Didymo found in Fiordland
The Department of Conservation is devastated after finding didymo in remote parts of Fiordland.
A water sample collected by the DOC and Fish & Game confirmed the presence of the invasive freshwater algae in Fiordland's Large Burn valley.
It is the first time that a river west of the divide - located on the Milford Sound-Te Anau highway - has provided a positive didymo sample and is a hugely disappointing result in the battle to keep Fiordland didymo-free.
Fish and Game field officer Bill Jarvie said the organisation was at a loss to how didymo got into the burn which drains into Caswell Sound.
Anglers in Fiordland were strictly required to obtain a "Clean Gear Certificate" before entering the area to fish, Mr Jarvie said.
However, hunters were not subject to the same strict requirements.
The Large Burn was infrequently visited by fishing and hunting parties, he said.
DOC freshwater ranger Lyndsay Murray said the discovery was ''gutting''.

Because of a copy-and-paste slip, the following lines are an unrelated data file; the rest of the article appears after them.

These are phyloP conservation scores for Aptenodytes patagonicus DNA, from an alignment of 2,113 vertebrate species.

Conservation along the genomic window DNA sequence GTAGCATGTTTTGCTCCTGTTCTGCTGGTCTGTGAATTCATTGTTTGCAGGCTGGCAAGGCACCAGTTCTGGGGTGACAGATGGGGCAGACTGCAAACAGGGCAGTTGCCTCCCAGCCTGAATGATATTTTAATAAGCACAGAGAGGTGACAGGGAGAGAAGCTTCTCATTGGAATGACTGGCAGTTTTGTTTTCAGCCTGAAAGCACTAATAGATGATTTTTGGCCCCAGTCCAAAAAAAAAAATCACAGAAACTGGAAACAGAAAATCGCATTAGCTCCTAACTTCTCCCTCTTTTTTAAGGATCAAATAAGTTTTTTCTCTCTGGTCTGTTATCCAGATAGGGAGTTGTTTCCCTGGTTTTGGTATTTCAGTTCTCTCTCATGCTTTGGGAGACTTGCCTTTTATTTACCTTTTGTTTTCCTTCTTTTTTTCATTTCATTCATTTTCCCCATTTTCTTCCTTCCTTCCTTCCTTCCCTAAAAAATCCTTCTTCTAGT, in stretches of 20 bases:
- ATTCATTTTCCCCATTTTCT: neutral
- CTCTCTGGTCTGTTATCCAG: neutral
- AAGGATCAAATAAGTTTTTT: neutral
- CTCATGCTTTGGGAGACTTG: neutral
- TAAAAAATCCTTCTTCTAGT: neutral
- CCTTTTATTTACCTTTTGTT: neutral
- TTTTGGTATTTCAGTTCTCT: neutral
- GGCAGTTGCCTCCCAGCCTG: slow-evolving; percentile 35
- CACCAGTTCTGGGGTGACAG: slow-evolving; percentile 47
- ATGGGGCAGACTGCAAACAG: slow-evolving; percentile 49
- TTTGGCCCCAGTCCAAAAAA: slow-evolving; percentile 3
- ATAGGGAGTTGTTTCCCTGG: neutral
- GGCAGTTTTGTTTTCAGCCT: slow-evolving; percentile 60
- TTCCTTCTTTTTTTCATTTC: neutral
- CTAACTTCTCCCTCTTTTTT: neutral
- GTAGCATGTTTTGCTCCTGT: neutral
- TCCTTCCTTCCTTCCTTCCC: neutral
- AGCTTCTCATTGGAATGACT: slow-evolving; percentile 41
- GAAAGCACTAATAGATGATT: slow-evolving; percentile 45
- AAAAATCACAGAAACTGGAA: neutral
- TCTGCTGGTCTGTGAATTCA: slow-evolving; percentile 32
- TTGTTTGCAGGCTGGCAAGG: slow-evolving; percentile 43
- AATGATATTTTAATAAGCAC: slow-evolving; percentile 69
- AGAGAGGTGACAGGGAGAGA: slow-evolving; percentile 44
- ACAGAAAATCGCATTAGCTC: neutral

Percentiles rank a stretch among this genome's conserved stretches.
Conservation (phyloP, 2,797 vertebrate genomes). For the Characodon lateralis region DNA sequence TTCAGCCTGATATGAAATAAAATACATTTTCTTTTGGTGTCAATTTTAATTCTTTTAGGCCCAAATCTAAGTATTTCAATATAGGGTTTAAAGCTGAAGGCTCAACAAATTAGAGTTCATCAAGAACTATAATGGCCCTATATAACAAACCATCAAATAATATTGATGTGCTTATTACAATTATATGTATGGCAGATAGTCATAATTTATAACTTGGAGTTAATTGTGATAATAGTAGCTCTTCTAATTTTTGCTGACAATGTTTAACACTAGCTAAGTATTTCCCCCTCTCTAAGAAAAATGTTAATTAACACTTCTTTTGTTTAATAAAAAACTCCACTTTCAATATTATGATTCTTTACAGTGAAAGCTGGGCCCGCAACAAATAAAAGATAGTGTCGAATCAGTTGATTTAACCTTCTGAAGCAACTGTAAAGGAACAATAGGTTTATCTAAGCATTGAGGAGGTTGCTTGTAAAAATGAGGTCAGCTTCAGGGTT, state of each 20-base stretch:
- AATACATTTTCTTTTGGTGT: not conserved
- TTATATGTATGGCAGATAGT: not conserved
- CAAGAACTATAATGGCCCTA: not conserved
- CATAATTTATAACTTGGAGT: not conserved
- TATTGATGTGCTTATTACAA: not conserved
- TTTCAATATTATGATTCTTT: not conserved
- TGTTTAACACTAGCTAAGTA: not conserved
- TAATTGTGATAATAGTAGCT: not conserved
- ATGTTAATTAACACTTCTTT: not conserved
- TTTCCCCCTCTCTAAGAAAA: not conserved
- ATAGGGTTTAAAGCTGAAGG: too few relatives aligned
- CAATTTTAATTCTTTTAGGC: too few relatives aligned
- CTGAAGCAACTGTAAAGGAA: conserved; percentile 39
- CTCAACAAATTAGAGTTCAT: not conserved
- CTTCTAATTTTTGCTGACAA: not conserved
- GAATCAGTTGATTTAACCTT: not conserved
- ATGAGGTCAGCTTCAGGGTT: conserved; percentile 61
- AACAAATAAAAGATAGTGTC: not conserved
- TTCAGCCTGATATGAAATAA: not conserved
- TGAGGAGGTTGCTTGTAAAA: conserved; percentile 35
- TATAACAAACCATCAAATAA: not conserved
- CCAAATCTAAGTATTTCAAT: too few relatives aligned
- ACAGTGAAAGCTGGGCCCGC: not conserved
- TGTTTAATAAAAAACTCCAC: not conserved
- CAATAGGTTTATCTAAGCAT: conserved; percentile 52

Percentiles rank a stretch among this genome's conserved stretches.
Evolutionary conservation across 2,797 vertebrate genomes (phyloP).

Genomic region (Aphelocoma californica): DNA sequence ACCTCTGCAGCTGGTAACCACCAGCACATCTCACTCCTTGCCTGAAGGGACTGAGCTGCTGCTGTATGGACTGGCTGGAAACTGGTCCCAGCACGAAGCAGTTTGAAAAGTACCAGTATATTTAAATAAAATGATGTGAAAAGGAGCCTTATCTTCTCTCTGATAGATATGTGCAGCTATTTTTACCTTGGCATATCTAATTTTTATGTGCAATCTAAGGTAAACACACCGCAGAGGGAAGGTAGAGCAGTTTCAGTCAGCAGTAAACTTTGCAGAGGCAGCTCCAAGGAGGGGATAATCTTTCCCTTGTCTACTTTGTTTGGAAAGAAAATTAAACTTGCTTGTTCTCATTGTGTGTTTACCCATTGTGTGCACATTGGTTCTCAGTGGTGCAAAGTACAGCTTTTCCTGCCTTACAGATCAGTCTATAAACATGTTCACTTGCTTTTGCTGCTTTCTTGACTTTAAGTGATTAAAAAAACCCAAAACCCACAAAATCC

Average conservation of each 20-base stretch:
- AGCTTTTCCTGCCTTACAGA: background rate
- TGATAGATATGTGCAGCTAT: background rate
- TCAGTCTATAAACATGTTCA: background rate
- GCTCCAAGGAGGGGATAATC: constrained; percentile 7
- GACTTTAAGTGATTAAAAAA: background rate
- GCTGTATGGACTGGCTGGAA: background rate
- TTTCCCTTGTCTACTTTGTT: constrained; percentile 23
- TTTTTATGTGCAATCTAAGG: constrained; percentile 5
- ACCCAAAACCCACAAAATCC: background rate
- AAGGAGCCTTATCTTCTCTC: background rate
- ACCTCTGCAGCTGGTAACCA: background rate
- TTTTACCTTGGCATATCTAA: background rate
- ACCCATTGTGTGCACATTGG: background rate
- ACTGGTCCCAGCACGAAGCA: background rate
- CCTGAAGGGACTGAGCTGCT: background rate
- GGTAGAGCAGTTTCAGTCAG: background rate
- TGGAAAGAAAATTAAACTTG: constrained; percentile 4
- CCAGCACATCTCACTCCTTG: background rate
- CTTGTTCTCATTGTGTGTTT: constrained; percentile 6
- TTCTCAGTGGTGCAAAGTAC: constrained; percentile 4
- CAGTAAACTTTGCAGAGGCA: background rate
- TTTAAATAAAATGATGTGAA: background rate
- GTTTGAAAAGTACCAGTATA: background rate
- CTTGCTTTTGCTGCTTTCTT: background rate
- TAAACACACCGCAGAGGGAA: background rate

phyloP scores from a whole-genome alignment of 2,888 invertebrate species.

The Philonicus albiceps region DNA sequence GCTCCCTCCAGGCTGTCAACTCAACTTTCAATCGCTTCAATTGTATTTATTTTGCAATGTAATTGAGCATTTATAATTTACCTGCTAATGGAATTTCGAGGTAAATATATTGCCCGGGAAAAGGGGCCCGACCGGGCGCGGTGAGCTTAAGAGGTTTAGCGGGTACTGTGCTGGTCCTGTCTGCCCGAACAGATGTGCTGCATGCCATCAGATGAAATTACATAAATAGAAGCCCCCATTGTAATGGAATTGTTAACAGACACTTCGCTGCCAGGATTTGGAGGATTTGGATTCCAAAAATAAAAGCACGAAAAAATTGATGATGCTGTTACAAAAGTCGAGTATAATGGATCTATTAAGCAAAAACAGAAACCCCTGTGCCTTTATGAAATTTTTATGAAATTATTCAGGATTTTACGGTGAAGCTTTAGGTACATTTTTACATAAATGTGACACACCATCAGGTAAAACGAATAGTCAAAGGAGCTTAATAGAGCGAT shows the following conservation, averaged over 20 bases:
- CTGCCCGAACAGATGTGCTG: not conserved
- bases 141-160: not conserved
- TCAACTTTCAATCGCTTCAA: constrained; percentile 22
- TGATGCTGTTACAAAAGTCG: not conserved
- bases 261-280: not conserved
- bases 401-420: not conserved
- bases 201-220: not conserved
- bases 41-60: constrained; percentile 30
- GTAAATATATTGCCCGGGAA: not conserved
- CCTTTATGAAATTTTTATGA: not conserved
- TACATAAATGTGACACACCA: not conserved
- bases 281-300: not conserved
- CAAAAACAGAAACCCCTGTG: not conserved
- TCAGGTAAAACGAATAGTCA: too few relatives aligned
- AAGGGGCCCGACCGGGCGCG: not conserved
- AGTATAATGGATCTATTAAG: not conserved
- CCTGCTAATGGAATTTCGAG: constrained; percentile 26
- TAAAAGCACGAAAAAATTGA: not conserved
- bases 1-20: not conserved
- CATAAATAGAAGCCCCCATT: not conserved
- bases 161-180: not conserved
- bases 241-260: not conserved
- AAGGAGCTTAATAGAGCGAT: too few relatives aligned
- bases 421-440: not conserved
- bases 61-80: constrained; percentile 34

''It's the first confirmed positive sample of a waterway west of the divide," Ms Murray said.
"The geographic barrier of the mountains that helped keep it out of remote Fiordland has been breached."
DOC and Fish and Game were alerted to the suspicious algal bloom by a helicopter operator.
The operator heard a report from a client dropped into area who believed Large Burn was affected, Ms Murray said.
Western Fiordland remains one of the "last frontiers" of rivers to remain free of didymo in the South Island, despite it being so close to the Waiau River, where didymo was first discovered in 2004.
The incursion into the Large Burn valley is the first positive didymo sample in Fiordland since 2010 where it was discovered in the lower reaches of the Iris Burn River.
A review of the controls implemented for didymo control in Fiordland were taking place as a result of the Large Burn discover, Ms Murray said.
Up until now it was thought that these controls, including the clean gear certificate, were working well.
The Southland Times